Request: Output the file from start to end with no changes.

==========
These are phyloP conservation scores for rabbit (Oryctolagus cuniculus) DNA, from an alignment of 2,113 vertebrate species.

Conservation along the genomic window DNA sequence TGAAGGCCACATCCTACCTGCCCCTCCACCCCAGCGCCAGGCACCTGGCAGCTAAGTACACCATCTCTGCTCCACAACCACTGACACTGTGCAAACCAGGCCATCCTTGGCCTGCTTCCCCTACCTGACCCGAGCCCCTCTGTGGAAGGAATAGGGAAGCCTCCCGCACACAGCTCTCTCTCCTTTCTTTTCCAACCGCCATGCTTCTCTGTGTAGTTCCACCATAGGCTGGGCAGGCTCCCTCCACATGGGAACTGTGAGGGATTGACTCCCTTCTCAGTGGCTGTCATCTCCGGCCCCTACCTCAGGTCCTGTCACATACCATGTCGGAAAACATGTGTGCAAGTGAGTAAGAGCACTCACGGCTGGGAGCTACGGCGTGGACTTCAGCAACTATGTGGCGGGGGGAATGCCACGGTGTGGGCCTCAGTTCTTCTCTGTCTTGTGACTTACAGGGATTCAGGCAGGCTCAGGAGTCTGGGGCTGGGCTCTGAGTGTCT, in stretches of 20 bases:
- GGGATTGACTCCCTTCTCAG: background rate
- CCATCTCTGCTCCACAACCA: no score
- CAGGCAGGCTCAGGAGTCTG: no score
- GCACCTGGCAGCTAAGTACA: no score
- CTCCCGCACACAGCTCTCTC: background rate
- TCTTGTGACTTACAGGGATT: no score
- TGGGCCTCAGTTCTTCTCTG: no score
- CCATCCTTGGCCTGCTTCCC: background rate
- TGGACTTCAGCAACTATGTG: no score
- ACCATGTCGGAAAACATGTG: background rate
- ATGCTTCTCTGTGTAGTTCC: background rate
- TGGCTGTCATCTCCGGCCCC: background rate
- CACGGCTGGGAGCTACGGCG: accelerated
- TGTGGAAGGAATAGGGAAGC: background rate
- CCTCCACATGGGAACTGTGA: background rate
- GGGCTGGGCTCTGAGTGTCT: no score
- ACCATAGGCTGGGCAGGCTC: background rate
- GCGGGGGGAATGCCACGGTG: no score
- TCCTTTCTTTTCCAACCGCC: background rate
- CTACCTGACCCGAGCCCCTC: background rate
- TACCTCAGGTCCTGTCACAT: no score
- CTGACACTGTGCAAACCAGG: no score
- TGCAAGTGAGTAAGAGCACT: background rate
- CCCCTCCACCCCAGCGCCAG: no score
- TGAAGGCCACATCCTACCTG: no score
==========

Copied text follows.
These are phyloP conservation scores for rabbit (Oryctolagus cuniculus) DNA, from an alignment of 2,113 vertebrate species.

Conservation along the genomic window DNA sequence TGAAGGCCACATCCTACCTGCCCCTCCACCCCAGCGCCAGGCACCTGGCAGCTAAGTACACCATCTCTGCTCCACAACCACTGACACTGTGCAAACCAGGCCATCCTTGGCCTGCTTCCCCTACCTGACCCGAGCCCCTCTGTGGAAGGAATAGGGAAGCCTCCCGCACACAGCTCTCTCTCCTTTCTTTTCCAACCGCCATGCTTCTCTGTGTAGTTCCACCATAGGCTGGGCAGGCTCCCTCCACATGGGAACTGTGAGGGATTGACTCCCTTCTCAGTGGCTGTCATCTCCGGCCCCTACCTCAGGTCCTGTCACATACCATGTCGGAAAACATGTGTGCAAGTGAGTAAGAGCACTCACGGCTGGGAGCTACGGCGTGGACTTCAGCAACTATGTGGCGGGGGGAATGCCACGGTGTGGGCCTCAGTTCTTCTCTGTCTTGTGACTTACAGGGATTCAGGCAGGCTCAGGAGTCTGGGGCTGGGCTCTGAGTGTCT, in stretches of 20 bases:
- GGGATTGACTCCCTTCTCAG: background rate
- CCATCTCTGCTCCACAACCA: no score
- CAGGCAGGCTCAGGAGTCTG: no score
- GCACCTGGCAGCTAAGTACA: no score
- CTCCCGCACACAGCTCTCTC: background rate
- TCTTGTGACTTACAGGGATT: no score
- TGGGCCTCAGTTCTTCTCTG: no score
- CCATCCTTGGCCTGCTTCCC: background rate
- TGGACTTCAGCAACTATGTG: no score
- ACCATGTCGGAAAACATGTG: background rate
- ATGCTTCTCTGTGTAGTTCC: background rate
- TGGCTGTCATCTCCGGCCCC: background rate
- CACGGCTGGGAGCTACGGCG: accelerated
- TGTGGAAGGAATAGGGAAGC: background rate
- CCTCCACATGGGAACTGTGA: background rate
- GGGCTGGGCTCTGAGTGTCT: no score
- ACCATAGGCTGGGCAGGCTC: background rate
- GCGGGGGGAATGCCACGGTG: no score
- TCCTTTCTTTTCCAACCGCC: background rate
- CTACCTGACCCGAGCCCCTC: background rate
- TACCTCAGGTCCTGTCACAT: no score
- CTGACACTGTGCAAACCAGG: no score
- TGCAAGTGAGTAAGAGCACT: background rate
- CCCCTCCACCCCAGCGCCAG: no score
- TGAAGGCCACATCCTACCTG: no score